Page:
C: Well, you said it so eloquently. I could never say it as good as you just said it, but you’re right. I think what people don’t realize is when you’re a content creator, you don’t just throw things out there. You’re I mean, personally, I’m always intentional. Does it educate, does it entertain or does it inform? And if it doesn’t do either of those three things, I don’t post it.
E: Yeah. And I think that has contributed to how your platform is able to provide so much value, because it’s obvious that you are thinking through those things when you’re creating your content.
C: Well, I appreciate that. Elise you’re so sweet. Oh my gosh. I cannot believe you watch those stories. That was a really tough time for everyone in America. And I hope that, you know, society as a whole changes for good and makes an effort to educate themselves and, and lift up all communities for sure.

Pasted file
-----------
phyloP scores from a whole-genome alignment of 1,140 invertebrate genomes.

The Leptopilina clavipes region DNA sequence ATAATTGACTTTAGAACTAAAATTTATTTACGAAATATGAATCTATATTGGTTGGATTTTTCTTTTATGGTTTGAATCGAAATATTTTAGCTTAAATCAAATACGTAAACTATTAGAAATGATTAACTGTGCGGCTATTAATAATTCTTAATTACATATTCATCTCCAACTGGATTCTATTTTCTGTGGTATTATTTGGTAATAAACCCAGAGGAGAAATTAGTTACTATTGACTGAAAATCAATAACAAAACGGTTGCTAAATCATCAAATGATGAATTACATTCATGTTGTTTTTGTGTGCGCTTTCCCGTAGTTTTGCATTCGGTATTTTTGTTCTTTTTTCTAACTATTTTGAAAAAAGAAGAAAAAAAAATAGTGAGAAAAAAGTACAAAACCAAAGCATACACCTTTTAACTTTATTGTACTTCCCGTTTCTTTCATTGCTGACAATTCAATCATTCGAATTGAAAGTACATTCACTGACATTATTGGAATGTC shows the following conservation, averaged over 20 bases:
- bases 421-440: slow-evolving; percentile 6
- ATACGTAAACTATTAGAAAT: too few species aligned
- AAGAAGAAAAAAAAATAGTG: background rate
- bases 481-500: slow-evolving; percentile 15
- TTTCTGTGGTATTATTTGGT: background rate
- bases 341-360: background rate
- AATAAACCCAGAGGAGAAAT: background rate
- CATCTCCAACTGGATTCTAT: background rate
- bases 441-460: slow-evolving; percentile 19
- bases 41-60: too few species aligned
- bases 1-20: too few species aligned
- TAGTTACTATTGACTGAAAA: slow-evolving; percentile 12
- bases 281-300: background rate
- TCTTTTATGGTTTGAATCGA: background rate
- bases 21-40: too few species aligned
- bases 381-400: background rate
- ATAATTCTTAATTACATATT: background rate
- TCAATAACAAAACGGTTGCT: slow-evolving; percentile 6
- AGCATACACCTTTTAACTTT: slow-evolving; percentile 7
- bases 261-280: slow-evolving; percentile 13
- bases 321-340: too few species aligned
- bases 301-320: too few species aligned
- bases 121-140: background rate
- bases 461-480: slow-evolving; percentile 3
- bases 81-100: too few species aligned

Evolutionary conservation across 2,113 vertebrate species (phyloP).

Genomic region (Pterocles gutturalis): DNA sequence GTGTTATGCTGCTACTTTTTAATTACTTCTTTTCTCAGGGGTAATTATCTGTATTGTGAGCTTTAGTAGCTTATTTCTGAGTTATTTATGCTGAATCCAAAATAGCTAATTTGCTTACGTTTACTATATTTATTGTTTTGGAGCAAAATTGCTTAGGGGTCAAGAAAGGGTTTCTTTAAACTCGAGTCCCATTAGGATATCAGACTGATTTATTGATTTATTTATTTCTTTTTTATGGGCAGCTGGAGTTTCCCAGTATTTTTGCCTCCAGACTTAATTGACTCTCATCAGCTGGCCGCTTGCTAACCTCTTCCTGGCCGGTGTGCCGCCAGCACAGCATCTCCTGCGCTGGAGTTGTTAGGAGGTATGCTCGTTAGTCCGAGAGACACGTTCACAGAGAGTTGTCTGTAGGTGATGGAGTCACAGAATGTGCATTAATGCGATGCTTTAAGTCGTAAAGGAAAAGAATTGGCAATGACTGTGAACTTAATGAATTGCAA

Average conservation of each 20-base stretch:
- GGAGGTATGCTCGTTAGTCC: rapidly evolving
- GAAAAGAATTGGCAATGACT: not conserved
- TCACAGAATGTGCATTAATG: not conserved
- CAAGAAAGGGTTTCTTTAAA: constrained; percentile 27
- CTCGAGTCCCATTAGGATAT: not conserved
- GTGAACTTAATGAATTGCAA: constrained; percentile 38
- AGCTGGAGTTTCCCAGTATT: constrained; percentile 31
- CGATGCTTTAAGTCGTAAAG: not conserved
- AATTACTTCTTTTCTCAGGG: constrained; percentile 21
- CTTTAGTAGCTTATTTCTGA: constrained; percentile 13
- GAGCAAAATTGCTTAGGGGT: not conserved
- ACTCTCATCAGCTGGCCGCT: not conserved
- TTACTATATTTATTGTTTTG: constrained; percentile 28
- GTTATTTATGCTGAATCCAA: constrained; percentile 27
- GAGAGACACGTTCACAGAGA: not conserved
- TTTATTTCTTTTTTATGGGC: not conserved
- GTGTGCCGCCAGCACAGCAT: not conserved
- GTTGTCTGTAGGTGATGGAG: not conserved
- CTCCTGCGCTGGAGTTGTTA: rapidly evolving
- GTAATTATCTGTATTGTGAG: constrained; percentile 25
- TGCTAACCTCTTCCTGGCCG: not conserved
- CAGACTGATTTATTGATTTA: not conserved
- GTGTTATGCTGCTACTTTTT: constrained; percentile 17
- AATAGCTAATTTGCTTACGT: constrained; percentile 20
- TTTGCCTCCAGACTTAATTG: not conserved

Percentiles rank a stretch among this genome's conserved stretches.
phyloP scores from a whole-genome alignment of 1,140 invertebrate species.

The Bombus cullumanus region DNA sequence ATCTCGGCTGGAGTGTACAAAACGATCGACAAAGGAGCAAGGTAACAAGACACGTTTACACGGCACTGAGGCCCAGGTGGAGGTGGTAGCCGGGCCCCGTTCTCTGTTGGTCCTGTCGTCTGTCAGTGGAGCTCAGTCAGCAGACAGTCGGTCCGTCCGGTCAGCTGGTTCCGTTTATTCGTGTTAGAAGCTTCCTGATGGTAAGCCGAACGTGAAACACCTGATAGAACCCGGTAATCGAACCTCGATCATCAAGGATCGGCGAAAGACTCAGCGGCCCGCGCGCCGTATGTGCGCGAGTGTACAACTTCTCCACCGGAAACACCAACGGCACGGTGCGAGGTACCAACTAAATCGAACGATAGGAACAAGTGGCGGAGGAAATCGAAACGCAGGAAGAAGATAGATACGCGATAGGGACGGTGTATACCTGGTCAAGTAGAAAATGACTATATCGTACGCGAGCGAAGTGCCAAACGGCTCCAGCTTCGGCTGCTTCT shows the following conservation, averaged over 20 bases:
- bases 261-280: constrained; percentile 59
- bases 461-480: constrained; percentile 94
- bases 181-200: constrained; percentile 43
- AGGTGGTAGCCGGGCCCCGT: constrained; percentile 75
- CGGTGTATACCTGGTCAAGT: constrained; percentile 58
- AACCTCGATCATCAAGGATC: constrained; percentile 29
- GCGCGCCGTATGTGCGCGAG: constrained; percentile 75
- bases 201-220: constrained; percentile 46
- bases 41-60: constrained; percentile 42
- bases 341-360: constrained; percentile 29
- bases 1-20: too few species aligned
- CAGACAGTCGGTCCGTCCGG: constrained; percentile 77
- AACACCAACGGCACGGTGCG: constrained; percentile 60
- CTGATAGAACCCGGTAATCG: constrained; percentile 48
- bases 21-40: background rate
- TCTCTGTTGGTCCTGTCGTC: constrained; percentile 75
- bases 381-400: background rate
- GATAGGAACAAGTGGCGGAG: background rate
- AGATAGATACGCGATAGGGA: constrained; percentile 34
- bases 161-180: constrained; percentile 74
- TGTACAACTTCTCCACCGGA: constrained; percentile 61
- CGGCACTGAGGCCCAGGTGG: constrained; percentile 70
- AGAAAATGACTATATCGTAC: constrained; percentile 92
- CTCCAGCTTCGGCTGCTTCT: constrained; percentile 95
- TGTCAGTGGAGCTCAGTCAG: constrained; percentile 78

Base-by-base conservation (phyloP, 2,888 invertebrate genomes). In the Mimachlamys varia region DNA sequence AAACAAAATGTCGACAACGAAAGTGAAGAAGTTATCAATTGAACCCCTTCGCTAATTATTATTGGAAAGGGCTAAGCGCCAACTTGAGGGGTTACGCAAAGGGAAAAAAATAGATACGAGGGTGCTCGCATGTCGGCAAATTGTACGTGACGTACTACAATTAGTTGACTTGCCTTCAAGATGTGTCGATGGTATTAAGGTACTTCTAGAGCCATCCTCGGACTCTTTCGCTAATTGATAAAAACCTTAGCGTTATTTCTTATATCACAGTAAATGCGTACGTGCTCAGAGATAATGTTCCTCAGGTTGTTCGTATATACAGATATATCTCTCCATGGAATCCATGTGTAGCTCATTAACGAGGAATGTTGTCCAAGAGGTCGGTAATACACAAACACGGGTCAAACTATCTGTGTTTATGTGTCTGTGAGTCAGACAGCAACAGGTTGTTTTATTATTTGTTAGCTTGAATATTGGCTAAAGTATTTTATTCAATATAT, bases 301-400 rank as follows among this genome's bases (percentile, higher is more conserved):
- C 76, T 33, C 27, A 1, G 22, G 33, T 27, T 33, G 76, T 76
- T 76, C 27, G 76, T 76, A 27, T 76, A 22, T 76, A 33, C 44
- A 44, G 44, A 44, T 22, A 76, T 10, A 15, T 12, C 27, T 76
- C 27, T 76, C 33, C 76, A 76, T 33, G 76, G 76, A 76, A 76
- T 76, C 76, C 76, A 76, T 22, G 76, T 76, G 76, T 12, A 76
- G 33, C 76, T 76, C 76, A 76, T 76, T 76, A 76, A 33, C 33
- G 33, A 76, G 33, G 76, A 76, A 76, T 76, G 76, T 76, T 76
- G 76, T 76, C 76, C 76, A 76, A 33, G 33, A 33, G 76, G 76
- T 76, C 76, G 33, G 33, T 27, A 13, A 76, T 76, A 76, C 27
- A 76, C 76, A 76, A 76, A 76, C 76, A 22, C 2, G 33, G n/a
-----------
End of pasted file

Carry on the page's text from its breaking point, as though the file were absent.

E: Yeah, absolutely. I hope for that too. So in terms of the content that you share on your feed and your blog, when you first started your blog, it was about finding love and you shared a lot of really vulnerable posts about your journey and like break up open, open breakup letter and things like that. And so now that you’re kind of in a different stage of your life and you and Nick are engaged, how do you go about setting boundaries? And you actually just recently did a post on your feed, kind of talking about boundaries a bit, but how do you go about deciding what you do and don’t share about Nick, your partner and about your relationship in general.